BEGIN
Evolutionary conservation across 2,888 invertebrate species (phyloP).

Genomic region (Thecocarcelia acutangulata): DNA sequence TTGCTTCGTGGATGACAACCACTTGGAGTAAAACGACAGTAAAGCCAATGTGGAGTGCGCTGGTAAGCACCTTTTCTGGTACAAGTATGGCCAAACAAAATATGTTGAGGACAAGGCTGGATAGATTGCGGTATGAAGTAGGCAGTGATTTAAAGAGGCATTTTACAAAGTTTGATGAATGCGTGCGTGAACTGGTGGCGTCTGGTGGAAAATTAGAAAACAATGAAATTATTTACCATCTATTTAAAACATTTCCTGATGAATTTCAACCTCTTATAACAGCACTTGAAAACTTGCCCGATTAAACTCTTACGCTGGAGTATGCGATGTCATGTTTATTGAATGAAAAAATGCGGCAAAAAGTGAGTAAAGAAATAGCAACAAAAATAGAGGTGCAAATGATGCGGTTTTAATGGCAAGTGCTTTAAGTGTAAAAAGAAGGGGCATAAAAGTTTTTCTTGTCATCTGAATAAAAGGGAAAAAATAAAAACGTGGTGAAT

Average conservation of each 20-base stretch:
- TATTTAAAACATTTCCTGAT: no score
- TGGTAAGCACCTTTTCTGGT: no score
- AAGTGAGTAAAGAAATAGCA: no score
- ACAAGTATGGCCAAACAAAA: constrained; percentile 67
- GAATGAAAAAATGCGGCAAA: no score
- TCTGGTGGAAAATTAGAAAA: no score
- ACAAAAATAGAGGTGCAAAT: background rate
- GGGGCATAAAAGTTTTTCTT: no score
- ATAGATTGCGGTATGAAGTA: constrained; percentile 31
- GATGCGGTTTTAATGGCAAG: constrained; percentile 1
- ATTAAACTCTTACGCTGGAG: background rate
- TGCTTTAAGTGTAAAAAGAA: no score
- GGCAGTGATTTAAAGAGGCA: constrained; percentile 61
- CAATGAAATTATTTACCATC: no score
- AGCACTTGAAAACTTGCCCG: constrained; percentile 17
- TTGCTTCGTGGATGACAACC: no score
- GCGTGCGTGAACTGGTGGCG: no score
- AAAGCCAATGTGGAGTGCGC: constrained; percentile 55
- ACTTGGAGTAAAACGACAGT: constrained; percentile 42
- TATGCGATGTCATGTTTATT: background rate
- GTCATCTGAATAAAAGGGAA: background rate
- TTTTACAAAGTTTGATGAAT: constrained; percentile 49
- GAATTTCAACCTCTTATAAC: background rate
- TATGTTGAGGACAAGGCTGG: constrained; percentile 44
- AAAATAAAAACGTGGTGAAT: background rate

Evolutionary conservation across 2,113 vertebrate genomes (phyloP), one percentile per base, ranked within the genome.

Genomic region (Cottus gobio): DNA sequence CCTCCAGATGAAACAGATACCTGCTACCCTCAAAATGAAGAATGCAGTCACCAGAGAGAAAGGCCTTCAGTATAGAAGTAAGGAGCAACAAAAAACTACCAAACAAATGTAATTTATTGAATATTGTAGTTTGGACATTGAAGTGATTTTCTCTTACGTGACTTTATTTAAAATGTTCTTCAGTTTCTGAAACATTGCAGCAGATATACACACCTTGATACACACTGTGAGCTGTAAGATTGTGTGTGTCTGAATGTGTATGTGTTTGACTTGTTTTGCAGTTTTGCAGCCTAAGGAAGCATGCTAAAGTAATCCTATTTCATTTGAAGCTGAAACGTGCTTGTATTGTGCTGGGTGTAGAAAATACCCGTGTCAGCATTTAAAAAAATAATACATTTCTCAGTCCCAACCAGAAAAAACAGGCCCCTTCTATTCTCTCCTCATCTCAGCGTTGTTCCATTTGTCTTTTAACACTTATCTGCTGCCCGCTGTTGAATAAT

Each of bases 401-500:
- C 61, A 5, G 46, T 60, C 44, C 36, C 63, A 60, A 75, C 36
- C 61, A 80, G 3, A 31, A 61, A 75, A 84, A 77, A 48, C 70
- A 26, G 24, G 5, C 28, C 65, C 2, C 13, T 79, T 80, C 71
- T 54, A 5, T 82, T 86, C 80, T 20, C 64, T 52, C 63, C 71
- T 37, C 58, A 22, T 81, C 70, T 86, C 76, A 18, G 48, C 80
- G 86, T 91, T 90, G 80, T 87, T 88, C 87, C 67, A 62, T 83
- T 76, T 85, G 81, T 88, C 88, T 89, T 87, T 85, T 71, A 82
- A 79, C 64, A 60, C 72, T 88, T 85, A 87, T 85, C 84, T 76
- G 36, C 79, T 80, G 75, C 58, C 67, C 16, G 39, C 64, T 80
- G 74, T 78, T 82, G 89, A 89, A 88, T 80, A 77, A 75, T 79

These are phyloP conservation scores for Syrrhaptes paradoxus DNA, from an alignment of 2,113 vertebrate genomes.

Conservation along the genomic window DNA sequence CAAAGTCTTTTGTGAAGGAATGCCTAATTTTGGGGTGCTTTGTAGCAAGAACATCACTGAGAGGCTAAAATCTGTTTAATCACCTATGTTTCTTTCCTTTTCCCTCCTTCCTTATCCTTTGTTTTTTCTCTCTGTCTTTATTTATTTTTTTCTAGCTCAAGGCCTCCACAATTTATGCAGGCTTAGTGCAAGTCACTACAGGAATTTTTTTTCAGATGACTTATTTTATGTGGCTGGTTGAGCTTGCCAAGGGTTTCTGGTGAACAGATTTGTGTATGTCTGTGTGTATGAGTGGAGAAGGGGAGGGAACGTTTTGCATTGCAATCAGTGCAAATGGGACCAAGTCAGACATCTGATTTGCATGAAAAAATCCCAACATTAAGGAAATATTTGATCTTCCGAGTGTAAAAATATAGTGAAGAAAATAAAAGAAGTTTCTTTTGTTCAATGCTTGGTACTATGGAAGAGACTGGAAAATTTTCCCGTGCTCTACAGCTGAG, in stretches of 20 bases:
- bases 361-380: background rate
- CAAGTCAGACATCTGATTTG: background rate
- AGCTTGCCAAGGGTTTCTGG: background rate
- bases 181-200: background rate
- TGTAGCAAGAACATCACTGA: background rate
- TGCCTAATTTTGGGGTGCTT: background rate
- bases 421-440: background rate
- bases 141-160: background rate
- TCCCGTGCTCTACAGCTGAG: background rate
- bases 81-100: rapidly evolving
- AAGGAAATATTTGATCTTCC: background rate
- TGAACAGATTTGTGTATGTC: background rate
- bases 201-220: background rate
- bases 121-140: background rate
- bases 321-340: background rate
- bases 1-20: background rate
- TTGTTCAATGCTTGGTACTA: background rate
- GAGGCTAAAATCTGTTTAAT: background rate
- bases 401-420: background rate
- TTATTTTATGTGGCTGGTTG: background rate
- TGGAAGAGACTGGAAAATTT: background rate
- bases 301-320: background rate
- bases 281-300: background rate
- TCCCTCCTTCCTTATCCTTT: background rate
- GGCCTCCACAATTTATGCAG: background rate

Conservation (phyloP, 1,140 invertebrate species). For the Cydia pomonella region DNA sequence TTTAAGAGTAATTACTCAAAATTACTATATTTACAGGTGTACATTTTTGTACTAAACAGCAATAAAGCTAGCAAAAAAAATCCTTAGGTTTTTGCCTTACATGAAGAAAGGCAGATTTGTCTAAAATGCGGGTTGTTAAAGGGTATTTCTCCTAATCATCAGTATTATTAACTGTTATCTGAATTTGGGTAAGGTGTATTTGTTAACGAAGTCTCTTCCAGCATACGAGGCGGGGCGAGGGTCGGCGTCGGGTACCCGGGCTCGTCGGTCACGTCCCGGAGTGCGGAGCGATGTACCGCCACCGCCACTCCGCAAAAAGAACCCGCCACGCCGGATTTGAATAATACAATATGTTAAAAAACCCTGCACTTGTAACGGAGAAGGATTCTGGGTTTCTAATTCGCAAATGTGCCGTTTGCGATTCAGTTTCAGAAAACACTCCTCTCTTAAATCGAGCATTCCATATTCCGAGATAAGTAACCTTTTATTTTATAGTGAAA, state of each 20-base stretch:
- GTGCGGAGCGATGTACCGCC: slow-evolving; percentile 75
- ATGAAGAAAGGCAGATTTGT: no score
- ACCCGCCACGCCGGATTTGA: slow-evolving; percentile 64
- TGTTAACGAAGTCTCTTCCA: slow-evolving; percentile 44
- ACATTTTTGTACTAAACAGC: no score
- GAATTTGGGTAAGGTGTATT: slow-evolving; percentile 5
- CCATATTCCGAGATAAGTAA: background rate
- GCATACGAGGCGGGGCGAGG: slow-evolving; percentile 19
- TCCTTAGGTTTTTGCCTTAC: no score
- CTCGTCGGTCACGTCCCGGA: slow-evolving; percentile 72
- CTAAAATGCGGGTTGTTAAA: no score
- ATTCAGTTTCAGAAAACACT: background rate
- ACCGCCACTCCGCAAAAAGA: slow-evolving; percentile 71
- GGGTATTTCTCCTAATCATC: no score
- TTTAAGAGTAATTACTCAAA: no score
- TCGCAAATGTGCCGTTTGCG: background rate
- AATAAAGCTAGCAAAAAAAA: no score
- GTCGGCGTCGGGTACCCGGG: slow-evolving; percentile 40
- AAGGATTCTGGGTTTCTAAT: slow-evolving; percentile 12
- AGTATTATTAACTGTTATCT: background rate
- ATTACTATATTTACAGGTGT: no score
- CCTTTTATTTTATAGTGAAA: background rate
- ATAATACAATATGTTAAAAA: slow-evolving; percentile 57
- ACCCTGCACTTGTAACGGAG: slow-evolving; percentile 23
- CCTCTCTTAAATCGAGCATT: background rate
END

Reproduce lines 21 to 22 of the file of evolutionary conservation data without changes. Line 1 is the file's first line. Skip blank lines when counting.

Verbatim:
- AAAGCCAATGTGGAGTGCGC: constrained; percentile 55
- ACTTGGAGTAAAACGACAGT: constrained; percentile 42